World Food Program Receives its 2020 Nobel Peace Prize

The World Food Program (WFP) Thursday accepted its Nobel Peace Prize for the agency’s efforts to fight world-wide hunger during a small ceremony at the U.N. agency’s headquarters in Rome.
The prize is usually given out in grand, televised ceremony in the Norwegian capital, Oslo, but the COVID-19 pandemic reduced the ceremony to a partially remote affair, with Nobel Committee members in Norway, and WFP Executive Director David Beasley in Rome.
Norwegian Nobel Committee Chairwoman Berit Reis-Anderson opened the ceremony, via web stream, and invited Beasley to come to Oslo, hopefully next year, to deliver the traditional Nobel lecture on behalf of the WFP.
In Rome, Beasley was presented with the Nobel Medal and Diploma on behalf of the committee by co-President of the International Peace Bureau, Lisa Pelletti Clark.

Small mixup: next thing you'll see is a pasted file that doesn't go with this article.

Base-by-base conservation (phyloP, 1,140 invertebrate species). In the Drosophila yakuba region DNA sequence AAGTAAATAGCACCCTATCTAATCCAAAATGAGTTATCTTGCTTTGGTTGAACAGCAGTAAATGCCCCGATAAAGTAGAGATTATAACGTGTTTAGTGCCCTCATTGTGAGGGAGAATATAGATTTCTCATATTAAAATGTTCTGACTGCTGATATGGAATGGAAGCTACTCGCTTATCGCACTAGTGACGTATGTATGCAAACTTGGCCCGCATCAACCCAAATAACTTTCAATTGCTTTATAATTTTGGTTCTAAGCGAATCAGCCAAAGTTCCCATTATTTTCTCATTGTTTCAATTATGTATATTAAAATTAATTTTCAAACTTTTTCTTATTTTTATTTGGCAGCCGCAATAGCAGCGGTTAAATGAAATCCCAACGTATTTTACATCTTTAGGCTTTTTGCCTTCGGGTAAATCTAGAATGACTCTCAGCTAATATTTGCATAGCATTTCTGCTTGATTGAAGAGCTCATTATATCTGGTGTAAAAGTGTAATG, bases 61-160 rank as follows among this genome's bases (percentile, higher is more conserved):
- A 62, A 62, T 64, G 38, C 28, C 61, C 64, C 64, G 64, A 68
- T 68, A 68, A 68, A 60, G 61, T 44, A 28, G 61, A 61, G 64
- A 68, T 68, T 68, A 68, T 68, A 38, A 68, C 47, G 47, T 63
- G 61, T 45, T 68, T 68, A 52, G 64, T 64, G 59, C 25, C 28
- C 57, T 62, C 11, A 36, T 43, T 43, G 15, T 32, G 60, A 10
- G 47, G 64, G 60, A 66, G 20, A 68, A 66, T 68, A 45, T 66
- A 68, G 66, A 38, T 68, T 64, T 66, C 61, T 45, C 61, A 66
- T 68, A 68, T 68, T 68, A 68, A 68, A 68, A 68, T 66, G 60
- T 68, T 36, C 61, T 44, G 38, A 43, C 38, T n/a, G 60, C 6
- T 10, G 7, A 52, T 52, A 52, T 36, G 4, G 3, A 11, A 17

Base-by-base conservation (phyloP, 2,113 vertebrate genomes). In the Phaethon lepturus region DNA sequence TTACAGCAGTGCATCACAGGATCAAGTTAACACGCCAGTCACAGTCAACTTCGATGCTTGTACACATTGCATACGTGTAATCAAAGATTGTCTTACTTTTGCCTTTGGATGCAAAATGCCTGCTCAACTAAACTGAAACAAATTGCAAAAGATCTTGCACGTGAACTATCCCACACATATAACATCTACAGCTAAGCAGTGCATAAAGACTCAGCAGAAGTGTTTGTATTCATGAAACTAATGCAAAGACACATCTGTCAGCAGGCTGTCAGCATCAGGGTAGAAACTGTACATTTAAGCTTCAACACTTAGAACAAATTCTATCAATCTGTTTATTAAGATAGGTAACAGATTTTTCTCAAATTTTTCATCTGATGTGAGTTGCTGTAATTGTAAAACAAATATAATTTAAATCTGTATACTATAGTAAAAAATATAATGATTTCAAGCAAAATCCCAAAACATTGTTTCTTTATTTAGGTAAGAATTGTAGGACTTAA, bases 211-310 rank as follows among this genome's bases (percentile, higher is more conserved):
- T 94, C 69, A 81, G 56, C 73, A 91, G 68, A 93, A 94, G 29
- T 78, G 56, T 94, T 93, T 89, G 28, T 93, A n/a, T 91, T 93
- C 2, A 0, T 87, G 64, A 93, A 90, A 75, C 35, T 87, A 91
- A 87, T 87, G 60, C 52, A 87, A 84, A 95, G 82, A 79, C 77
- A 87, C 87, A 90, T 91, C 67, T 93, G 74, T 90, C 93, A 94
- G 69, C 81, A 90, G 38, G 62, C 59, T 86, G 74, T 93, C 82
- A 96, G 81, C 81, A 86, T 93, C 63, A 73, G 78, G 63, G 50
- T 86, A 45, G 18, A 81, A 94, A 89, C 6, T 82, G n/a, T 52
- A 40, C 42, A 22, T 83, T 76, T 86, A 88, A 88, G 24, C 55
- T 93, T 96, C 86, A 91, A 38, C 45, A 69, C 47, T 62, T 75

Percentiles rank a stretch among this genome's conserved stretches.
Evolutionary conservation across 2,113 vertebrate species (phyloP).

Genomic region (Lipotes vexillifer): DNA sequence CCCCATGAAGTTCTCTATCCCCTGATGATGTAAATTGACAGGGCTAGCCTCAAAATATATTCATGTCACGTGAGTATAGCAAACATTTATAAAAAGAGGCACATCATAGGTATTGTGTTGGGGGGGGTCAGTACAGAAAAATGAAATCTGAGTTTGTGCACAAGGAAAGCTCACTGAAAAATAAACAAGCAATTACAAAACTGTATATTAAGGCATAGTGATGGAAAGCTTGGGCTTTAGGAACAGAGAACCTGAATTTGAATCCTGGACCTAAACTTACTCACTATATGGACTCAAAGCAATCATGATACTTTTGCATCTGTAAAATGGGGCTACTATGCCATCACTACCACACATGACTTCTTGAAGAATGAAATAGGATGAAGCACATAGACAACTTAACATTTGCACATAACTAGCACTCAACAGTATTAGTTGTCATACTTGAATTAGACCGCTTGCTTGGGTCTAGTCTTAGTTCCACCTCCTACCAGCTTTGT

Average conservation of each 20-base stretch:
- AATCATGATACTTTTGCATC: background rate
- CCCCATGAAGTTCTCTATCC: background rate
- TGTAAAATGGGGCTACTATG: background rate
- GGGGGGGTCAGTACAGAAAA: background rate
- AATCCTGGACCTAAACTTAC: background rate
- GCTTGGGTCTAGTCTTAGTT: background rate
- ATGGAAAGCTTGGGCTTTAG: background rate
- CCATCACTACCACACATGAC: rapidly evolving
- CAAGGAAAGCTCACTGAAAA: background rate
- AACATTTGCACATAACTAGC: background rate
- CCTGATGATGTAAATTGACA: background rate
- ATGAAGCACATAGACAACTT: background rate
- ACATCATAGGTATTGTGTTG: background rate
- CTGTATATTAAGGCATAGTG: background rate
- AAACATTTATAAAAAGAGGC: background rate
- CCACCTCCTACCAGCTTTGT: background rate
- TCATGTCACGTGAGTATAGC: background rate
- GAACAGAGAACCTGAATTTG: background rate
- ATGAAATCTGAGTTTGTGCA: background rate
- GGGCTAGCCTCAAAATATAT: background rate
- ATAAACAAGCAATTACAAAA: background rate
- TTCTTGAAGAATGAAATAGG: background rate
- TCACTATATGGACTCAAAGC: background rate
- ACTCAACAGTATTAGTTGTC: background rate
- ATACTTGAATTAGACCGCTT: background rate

Beasley thanked the committee for acknowledging the work of the WFP to combat hunger, end conflict, and create stability and peace.  
“We believe food is the pathway to peace,” he said, noting the prize is more than a thank you, it is a call to action “because of so many wars, climate change, the widespread use of food as a political and military weapon and a global pandemic that makes all of that exponentially worse.”
There are 12 Nobel laureates this year and all but the Peace Prize had been awarded over the past days at low-key ceremonies across Europe and the United States. The WFP – like all Nobel winners – will also receive a cash prize of about $1.18 million.

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